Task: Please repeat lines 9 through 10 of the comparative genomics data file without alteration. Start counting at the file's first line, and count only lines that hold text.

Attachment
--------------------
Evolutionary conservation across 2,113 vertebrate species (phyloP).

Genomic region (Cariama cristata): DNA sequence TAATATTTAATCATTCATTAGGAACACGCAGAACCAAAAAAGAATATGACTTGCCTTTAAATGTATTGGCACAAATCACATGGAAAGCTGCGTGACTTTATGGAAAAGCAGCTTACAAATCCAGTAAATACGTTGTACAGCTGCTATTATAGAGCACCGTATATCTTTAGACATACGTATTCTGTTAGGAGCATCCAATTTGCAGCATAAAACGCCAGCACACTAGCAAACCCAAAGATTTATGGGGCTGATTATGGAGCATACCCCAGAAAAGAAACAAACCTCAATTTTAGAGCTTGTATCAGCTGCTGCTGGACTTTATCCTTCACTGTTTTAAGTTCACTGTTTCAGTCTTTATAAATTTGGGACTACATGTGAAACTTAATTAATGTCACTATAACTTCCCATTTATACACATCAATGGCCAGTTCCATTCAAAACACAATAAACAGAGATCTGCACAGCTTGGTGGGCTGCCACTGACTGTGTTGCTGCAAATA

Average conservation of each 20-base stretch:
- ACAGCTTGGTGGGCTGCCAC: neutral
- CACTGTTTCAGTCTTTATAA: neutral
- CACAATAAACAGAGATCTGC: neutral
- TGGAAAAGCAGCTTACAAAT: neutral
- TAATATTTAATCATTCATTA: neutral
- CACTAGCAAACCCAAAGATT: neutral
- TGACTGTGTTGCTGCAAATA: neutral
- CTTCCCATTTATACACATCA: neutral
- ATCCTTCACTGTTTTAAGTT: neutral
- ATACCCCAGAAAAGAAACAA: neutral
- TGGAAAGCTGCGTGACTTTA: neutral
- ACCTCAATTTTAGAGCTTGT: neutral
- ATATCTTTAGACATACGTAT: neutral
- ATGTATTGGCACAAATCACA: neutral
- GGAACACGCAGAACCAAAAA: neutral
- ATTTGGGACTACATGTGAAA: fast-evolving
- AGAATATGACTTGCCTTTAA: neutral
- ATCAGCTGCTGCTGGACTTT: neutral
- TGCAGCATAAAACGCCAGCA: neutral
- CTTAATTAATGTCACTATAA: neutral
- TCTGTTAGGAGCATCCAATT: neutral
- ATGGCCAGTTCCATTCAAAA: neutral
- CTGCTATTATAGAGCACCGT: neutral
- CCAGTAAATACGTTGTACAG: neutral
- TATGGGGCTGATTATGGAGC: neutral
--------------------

- CACTAGCAAACCCAAAGATT: neutral
- TGACTGTGTTGCTGCAAATA: neutral